Khan warned, “The harm that we’re seeking to prevent is actually being caused by these very facilities by these very walls, by these very laws.”

He noted that a young man he had represented at the age of 16, he was talking to him on a Zoom call and told him he was running for DA.

“I was afraid of what he would say,” he said.  “I was afraid that he would believe that my run would be a betrayal to him, his family and our communities, but he looked at me and he smiled. And he said, the DA does not have to be the enemy.”

He said, “This DA’s office has been the enemy to our people in those jail cells. They have been the enemy to the people of color in this community, but it doesn’t have to look that way.”

Assemblymember Alex Lee noted that he and Senator Cortese entered the legislature the same year, “And we hit the ground running on these hard issues of criminal justice reform.”

He said, the movement is up against “the tough on crime era” that “play up every single fear that we have.”

He said that some are trying to go back to this era, “They’ll go out there and they’ll use that baser instinct to make people afraid.”

He said, “I will tell you right now, that in Sacramento, you have legislators that are not afraid of their bullshit.”

He said he was very proud to introduce legislation that would end racist enhancements on our people.  Eighty-nine percent of people charged with gun enhancements are people of color.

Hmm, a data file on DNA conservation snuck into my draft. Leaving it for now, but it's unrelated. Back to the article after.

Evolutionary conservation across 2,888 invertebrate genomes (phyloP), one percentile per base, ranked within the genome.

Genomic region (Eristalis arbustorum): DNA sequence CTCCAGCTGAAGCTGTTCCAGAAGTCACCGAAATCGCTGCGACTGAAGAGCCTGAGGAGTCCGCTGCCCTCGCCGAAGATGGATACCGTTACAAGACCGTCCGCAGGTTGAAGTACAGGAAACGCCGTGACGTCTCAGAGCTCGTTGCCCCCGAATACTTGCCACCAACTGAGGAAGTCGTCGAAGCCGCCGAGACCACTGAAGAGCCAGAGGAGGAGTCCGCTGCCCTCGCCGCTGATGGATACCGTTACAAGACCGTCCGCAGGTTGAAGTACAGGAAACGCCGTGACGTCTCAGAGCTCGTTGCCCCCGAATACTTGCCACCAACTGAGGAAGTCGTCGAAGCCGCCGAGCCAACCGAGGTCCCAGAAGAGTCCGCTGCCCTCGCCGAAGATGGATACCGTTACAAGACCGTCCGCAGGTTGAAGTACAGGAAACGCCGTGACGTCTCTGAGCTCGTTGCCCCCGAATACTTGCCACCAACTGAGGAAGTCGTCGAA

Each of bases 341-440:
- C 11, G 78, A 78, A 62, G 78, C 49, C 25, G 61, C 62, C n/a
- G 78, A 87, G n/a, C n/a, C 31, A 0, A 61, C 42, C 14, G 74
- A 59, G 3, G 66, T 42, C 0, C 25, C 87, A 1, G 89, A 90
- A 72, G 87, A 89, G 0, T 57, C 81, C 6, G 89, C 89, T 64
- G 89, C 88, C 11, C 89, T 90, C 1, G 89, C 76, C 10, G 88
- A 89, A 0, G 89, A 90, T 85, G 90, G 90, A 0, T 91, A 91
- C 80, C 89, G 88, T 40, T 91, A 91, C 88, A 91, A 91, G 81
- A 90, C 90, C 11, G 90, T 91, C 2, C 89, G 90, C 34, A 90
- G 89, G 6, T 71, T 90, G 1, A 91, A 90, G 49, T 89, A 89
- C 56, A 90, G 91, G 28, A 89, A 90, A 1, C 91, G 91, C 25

In response, during the unprecedented time of anti-Asian racism, “Guess what the DA association did?  They parachute into Chinatowns.  And they told people that my bill would make them more unsafe, would make their perpetrators come back and hurt them.

“They are consciously doing these things,” Assemblymember Lee said.  “Law enforcement special interests that go into communities of color, that they divide us from each other.  They make us afraid of each other, distrust each other and make us want revenge.”

Susan Ellenberg from the Santa Clara Board of Supervisors added, “Today, I’m going to speak about the importance of a county taking substantive steps toward expanding community-based alternatives to pretrial incarceration.”

The vast majority of people incarcerated in our jails are awaiting trial or other dispositions of their cases and have not been convicted of any crime.

“We lock people up who have been targeted for behaviors that are tolerated in other populations. We lock people up whose unhealthy mental states bear great, if not sole, responsibility for their actions,” she said.

She added, “We lock people up while acknowledging that we bear responsibility for setting them along the fabled school to prison pipeline when they were barely more than toddlers.”

She added, “The county’s responsibility is to invest primarily in the systems of care, over systems of punishment.”

About The Author

David Greenwald is the founder, editor, and executive director of the Davis Vanguard. He founded the Vanguard in 2006. David Greenwald moved to Davis in 1996 to attend Graduate School at UC Davis in Political Science. He lives in South Davis with his wife Cecilia Escamilla Greenwald and three children.